This time, God addresses Balaam rather than using him as a mouthpiece. He calls to him, as he called to Balak in the second oracle. There’s a listing of name, ties, and status. In the midst of this, God hints at the prophetic process, describing Balaam’s experience of visions as a “falling down, but having his eyes uncovered” (Num. 24:4). This seems to suggest a sort of ecstatic trance.

During this, Balaam is described as one “who sees the vision of the Almighty” (Num. 24:4). According to J.R. Porter in The New Illustrated Companion to the Bible, this may be significant:

Fragmentary Aramaic texts of the ninth century BCE from Deir Alla refer to a Balaam who, as in the Hebrew Scriptures, was the son of Beor. He is said to have a vision of a disaster that befalls his city, at which he weeps. This revelation is received from an assembly of divine beings described as Shaddin, which recalls the title Shaddai, “Almighty,” an archaic name for God in the Hebrew Scriptures. The name Shaddai occurs more than once in the biblical story of Balaam, for example in Numbers 24.4. (p.61)

Then we get some lovely compliments about how nice the Israelite tents are, and there’s a bunch of flowery comparisons. In the middle of all of that, we are told that the Israelite king “shall be higher than Agag” (Num. 24:7). Agag is the name of the Amalekite king featured in 1 Samuel 15:33. This leads to three possibilities that I can see/find:

  1. There are two different kings by the same name.
  2. The text, written long after the events it purports to describe, contains an anachronism.
  3. “Agag” is not the name of a king but, rather, a standing title among Amalekite rulers.

Then we get a bunch of fluff about God being super strong (like a unicorn!), and how he can crush people’s bones and nom on nations, yadda yadda.

To close the prophecy, God says that all who bless Israel will also be blessed, and all who curse it shall likewise be cursed.

This, of course, needles at Balak’s nerves, so much so that “he struck his hands together” (Num.24:10). According to my Study Bible, clapping was “a gesture of anger and reproach” (p.196). Keep that in mind the next time you enjoy (or don’t enjoy) a live performance.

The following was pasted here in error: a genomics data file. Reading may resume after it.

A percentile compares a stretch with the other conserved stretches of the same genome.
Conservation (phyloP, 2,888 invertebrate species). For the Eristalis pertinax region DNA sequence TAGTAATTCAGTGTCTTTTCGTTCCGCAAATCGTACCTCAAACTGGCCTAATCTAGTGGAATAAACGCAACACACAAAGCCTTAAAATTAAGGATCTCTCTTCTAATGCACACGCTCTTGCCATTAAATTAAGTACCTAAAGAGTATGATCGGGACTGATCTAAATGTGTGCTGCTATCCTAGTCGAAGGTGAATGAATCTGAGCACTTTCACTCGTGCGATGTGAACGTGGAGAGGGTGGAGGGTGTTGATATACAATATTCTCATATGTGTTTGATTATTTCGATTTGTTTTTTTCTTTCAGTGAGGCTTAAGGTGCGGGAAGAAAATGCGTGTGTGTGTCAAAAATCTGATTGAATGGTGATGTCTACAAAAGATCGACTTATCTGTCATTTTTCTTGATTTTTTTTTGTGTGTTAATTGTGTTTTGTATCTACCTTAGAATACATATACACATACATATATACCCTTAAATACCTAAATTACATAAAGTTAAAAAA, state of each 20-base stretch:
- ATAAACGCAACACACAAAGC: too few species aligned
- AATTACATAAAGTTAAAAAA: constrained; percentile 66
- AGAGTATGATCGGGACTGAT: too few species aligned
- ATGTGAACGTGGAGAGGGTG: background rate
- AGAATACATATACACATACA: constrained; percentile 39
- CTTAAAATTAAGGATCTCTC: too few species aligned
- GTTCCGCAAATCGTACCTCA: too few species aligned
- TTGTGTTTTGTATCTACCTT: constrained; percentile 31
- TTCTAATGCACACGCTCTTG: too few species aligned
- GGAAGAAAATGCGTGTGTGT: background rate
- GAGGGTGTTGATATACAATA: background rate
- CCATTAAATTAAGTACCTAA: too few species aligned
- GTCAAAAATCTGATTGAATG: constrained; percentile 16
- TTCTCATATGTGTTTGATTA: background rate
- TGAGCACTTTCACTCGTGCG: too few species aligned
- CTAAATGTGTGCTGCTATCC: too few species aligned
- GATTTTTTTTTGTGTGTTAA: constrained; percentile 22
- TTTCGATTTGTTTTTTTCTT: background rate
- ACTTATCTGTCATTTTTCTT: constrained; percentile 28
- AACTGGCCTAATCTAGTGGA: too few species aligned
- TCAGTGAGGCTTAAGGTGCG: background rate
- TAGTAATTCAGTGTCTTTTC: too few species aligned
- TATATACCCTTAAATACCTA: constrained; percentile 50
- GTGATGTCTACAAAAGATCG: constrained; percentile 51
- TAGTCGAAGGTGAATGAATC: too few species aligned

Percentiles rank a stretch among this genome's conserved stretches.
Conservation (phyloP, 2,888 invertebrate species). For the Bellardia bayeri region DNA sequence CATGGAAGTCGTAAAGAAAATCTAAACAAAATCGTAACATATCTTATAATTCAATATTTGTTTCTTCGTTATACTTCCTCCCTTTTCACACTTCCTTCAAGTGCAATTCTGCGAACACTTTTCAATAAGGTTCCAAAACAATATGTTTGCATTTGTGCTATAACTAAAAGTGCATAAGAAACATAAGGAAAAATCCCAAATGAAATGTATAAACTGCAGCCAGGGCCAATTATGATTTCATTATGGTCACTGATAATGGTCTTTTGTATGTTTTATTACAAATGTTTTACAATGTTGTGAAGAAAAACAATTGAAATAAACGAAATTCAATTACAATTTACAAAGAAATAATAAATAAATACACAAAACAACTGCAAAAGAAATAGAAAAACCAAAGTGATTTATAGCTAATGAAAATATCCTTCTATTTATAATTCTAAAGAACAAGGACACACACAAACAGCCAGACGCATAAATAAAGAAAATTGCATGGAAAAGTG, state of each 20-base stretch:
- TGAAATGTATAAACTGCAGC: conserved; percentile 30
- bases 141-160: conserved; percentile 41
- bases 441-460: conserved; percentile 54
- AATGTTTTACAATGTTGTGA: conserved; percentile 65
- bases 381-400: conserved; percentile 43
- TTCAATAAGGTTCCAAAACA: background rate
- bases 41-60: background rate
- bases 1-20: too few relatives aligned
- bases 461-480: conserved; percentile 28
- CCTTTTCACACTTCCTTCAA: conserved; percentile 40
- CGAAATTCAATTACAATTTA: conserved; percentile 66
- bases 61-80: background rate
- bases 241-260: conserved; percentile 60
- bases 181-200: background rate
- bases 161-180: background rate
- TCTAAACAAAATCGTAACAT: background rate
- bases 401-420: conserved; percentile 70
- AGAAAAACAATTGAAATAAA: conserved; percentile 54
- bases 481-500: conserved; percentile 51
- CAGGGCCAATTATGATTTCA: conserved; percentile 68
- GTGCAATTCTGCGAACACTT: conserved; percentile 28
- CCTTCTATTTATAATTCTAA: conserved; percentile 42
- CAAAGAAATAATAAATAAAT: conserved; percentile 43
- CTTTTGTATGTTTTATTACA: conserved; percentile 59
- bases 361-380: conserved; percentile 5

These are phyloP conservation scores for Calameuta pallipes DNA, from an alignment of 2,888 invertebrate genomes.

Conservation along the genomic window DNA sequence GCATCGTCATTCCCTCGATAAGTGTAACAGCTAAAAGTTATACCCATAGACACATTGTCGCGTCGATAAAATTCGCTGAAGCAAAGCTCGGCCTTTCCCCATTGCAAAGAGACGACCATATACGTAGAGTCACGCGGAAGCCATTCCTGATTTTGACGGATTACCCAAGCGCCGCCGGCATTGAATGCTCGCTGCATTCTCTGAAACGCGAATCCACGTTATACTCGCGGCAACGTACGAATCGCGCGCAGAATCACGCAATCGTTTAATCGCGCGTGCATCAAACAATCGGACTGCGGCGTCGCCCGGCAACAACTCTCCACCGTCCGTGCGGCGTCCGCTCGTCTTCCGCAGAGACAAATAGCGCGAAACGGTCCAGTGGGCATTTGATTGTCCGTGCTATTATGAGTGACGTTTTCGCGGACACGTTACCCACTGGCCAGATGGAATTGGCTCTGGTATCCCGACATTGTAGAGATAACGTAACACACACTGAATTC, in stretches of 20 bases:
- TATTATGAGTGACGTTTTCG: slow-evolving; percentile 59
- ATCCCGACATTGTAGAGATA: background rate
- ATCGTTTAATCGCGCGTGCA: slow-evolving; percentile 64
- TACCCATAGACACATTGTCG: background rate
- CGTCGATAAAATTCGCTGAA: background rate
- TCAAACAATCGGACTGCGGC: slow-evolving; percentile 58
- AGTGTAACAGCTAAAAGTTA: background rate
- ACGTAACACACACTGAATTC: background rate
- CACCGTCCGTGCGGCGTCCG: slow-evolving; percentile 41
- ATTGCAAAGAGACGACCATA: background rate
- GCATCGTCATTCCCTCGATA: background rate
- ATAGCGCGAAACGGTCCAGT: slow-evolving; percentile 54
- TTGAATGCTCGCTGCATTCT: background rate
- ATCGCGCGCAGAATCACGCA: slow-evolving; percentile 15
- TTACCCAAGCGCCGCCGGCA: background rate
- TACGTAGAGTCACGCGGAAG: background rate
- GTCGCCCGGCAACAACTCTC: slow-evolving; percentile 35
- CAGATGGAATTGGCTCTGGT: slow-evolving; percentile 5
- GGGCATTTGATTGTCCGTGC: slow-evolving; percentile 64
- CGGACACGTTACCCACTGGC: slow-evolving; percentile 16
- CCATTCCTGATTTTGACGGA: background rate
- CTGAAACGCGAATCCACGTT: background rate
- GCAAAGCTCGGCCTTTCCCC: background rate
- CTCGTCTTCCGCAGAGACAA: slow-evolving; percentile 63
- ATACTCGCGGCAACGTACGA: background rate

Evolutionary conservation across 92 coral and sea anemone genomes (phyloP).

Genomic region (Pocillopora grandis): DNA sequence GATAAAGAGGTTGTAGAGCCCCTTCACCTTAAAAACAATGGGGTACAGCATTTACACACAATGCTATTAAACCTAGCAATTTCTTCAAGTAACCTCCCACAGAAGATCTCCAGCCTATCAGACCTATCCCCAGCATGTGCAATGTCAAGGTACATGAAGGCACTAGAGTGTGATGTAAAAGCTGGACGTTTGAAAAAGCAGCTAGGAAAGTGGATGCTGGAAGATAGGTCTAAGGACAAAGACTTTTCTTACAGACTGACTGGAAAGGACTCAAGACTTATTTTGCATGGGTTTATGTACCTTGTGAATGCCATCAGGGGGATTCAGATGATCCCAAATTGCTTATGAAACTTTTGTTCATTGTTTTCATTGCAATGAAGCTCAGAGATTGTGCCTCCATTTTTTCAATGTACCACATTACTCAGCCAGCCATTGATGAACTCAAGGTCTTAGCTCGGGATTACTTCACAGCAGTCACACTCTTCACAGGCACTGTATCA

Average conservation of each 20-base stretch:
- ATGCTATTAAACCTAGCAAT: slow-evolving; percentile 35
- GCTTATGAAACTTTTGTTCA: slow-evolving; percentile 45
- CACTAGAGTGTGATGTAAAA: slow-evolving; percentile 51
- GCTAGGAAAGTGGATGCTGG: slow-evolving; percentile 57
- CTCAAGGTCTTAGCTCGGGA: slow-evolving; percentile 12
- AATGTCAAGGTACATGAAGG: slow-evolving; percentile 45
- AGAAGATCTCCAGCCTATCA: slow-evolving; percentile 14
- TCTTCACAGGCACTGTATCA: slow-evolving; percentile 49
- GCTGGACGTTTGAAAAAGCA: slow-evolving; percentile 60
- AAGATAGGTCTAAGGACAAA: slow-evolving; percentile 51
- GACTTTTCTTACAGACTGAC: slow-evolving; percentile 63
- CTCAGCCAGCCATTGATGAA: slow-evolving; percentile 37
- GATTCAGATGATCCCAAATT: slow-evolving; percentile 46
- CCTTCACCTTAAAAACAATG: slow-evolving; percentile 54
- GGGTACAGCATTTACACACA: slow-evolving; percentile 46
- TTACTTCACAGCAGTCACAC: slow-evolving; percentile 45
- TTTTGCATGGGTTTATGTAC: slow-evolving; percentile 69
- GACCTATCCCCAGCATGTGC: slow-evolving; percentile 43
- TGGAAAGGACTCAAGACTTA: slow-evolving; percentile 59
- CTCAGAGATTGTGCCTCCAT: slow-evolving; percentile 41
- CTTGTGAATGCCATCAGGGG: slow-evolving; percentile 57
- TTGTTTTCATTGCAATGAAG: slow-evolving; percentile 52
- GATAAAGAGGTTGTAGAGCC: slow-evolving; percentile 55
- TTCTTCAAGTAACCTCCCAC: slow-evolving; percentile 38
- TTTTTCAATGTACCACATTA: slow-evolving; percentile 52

Balak tells Balaam that he had promised to “honor” Balaam for his services, “but the Lord has held you back from honor” (Num. 24:11). That’s quite an interesting perspective. He then tells Balaam to leave.

The Fourth Oracle

Rather than leave, Balaam launches straight into his fourth oracle, introducing it by saying to Balak: “Come, I will let you know what this people will do to your people in the latter days” (Num. 24:14).

Notice that the pattern is broken again here. For his fourth oracle, Balaam no longer requires altars and sacrifices. This one, as they say, is on the house.

It begins, again, with a listing of Balaam’s ties and titles, using language that’s nearly identical to the opening of the third oracle. Then it gets a little kooky.

The language is a little purple, but the essence of it is that, at some time in the future, “a star shall come forth out of Jacob [Israel]” (Num. 24:17) – it’s given a royal slant when the line is repeated but with sceptre in place of star. This star will crush, kill, destroy the following groups/places:

  • Moabites
  • The sons of Sheth
  • Edomites
  • Seir – which, given the text, seems to be an enemy of Edom, yet my Study Bible claims that these are just two names for the same group (p.197)
  • Amalekites
  • Kenites

There’s a weird verse asking how long Asshur would take Kain captive, and another saying that ships will come from Kittim to afflict Asshur and Eber. My Study Bible is entirely useless here, making excuses about how “the meaning of these verses is obscure, owing to the uncertainty of the names” (p.197).

Having finished with the curse, Balak packs up his toys and heads home.

According to Collins in A Short Introduction to the Hebrew Bible, this final oracle has been imbued with some messianic significance:

In the Hellenistic and Roman periods, this oracle was taken as a messianic prediction. The leader of the last Jewish revolt against Rome, in 132-135 C.E., Simon Bar Kosiba, was hailed by Rabbi Akiba as the messiah foretold in this oracle. Because of this, he is known in Jewish tradition as Bar Kokhba (literally, “son of the star”). (p.82)

Assuming, for the sake of funsies, that this is a retroactive prophecy – set in the past, yet “foretelling” current/recent events – it sounds a whole lot like political propaganda. If I had to venture a guess, I would say that a king wanted to solidify his claim to the throne, so he commissioned the writing of some prophetic historical fiction to “predict” himself, thereby legitimizing his rule. The author chose Balaam, a seer that people were clearly talking about – given the Deir Alla inscription – in the same way that people today will often write predictions and ascribe them to Nostradamus.